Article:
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Friday, 9 September 2016

Dollar slips vs yen, on track for weekly losses


The dollar slipped against the yen on Friday and was on track for weekly losses in a week marked by continuing uncertainty about when U.S. interest rates will rise.

The dollar fell 0.4 percent to 102.12 yen JPY, pulling away from Thursday's high of 102.60 yen. For the week it was on track for losses of 1.8 percent.

While some analysts said reports of a North Korean nuclear test could be lending support to the yen, a low-yielding funding currency that can rise on short-covering in times of market stress, others played down the impact.

North Korea announced on Friday it had conducted its fifth nuclear test, hours after seismic monitors detected a blast near the secretive country's nuclear test site.

The dollar just seems to be losing some momentum against the yen in the wake of its bounce on Thursday, said a trader for a Japanese bank in Singapore.

The market's focus is on whether the U.S. Federal Reserve will raise interest rates soon, and also on whether the Bank of Japan will add to its aggressive monetary stimulus. Both central banks hold policy meetings on Sept. 20-21.

A disappointing U.S. nonfarm payrolls report a week ago and a weaker-than-expected service sector survey on Tuesday led some investors to trim bets that the Fed would be raising rates as early as this month, despite a chorus of Fed officials signaling that the time to hike was approaching.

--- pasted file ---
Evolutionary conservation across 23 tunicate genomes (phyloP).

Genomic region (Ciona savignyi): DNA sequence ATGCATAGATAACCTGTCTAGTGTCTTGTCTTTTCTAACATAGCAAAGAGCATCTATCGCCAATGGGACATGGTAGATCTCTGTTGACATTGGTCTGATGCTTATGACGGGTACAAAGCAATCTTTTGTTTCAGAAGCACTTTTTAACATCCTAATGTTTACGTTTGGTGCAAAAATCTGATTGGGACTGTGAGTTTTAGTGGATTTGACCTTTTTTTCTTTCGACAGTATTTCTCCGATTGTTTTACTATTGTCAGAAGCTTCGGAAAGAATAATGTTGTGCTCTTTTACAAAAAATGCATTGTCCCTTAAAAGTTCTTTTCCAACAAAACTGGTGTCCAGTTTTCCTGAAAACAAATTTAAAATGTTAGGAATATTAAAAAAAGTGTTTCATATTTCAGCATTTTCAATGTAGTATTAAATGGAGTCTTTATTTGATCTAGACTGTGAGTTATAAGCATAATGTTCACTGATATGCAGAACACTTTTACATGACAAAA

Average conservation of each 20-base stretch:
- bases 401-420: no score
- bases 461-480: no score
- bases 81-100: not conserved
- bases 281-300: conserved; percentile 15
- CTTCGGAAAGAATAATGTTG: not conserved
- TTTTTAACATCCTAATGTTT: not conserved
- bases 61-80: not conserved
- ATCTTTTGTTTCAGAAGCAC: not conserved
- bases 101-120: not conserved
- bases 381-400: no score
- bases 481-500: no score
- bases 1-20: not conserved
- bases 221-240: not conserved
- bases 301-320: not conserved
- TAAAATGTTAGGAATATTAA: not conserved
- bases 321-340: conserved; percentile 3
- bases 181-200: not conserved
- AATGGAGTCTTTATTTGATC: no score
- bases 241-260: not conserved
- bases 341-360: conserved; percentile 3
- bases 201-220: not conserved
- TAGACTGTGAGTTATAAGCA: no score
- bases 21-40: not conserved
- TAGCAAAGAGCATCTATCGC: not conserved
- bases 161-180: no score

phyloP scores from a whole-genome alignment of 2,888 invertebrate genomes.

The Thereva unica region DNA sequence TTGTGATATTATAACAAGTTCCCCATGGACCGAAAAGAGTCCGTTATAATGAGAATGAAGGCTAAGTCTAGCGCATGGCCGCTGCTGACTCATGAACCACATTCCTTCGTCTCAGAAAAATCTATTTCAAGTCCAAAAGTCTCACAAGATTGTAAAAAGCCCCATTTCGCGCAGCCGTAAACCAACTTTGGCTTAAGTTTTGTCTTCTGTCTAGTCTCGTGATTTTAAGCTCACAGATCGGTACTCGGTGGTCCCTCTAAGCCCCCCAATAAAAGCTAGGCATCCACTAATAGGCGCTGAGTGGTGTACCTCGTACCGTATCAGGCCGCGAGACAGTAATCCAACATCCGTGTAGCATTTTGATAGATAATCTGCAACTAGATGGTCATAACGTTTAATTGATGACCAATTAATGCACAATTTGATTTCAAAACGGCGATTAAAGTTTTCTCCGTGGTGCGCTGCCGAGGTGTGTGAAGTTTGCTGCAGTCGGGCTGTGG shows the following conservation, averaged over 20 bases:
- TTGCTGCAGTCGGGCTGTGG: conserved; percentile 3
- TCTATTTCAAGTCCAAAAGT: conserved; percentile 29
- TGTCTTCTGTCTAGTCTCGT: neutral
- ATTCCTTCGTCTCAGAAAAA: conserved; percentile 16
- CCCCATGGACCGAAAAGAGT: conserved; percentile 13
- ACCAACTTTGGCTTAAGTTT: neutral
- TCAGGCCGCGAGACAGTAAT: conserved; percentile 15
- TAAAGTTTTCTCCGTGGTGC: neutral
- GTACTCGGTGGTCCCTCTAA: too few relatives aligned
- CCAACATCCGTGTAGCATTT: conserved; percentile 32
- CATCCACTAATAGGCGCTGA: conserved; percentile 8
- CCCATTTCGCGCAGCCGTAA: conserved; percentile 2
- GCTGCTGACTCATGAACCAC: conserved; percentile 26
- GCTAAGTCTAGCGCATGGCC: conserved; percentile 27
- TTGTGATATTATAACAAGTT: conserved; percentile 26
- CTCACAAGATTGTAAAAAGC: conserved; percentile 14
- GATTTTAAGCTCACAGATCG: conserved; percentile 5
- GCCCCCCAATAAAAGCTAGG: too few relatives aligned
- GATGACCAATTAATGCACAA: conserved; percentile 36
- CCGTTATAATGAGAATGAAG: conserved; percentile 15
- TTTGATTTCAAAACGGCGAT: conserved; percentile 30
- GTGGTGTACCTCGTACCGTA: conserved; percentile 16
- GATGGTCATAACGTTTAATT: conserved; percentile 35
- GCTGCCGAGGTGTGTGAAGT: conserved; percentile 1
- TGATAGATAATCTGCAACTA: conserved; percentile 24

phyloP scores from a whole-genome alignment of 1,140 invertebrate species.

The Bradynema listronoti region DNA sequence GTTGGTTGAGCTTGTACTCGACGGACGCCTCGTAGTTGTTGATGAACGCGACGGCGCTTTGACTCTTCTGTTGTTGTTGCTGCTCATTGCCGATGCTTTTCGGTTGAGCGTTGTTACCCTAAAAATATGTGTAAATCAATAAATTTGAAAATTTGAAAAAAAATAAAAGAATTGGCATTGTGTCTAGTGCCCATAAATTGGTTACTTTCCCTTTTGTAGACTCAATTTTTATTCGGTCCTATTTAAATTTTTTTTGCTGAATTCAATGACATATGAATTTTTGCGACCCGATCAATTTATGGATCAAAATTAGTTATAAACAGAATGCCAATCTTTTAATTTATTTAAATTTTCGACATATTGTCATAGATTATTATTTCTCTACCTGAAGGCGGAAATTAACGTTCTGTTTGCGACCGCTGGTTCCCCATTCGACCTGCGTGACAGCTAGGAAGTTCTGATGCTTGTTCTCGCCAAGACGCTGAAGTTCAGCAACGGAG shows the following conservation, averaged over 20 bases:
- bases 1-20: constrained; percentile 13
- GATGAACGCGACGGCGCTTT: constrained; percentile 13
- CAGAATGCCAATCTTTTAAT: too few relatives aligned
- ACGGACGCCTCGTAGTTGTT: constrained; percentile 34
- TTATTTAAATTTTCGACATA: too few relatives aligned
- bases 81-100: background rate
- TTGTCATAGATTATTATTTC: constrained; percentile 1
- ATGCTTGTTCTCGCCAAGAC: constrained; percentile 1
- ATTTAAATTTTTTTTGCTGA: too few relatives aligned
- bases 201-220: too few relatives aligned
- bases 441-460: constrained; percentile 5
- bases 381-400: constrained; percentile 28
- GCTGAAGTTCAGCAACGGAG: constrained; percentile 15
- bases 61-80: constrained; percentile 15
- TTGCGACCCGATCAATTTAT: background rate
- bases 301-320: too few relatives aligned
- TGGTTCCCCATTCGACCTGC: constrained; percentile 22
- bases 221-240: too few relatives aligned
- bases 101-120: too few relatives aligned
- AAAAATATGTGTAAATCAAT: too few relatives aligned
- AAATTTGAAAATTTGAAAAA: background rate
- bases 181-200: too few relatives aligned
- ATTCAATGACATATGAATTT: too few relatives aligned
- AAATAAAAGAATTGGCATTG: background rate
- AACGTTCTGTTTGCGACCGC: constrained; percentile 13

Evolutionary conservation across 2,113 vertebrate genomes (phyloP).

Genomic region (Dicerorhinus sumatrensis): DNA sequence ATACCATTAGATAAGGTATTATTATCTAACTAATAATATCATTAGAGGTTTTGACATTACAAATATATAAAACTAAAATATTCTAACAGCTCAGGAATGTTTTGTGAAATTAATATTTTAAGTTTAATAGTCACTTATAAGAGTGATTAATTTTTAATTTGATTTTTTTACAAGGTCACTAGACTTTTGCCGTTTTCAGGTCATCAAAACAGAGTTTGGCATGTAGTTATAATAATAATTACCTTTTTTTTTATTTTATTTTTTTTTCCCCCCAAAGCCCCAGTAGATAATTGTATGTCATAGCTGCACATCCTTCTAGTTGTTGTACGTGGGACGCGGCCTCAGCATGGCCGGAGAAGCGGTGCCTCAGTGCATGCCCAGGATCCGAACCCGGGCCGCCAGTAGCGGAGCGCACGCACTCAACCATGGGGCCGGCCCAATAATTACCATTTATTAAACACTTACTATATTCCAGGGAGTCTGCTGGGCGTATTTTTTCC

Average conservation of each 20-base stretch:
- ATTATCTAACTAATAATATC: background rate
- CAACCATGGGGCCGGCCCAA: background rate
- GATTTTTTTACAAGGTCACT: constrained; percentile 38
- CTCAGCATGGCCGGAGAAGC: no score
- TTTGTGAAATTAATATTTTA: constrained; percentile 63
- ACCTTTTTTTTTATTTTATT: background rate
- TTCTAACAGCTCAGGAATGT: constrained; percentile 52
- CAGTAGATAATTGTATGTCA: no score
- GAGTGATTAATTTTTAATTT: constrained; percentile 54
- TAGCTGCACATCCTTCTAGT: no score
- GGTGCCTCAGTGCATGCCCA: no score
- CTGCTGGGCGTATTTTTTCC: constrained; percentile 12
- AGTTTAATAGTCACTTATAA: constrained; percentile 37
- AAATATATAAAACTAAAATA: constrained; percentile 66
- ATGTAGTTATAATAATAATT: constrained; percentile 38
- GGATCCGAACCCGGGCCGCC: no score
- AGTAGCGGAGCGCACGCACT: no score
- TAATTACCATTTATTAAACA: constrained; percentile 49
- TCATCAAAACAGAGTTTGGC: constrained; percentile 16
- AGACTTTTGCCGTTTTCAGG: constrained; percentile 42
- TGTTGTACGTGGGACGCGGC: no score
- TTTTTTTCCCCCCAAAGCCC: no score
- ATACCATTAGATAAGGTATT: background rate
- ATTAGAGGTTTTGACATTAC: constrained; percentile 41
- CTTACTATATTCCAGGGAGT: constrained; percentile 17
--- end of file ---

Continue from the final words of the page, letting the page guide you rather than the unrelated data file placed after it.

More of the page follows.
The dollar will probably stay above 100 yen and trade toward 104 yen to 105 yen ahead of the monetary policy decisions by the BOJ and Fed this month, said Jesper Bargmann, head of trading for Nordea Bank in Singapore.

"I think we will see a slightly higher dollar/yen…on some expectation, even if it's small, of BOJ stepping into unknown territory," Bargmann said, referring to the possibility that the BOJ could aggressively expand its monetary stimulus.


BOJ Governor Haruhiko Kuroda said on Friday that he discussed domestic and external economic developments and financial markets in a regular dialogue with Prime Minister Shinzo Abe.

There were no special instructions from the prime minister and no discussion about whether to buy foreign bonds, Kuroda told reporters.

The euro edged up 0.2 percent to $1.1280 EUR, holding firm after the ECB left interest rates unchanged on Thursday.

The ECB kept the door open to more stimulus but gave no explicit hints about its next move, and ECB head Mario Draghi said that further expanding its asset-purchase program had not even come up for discussion.


Reference: Masayuki Kitano and Lisa Twaronite

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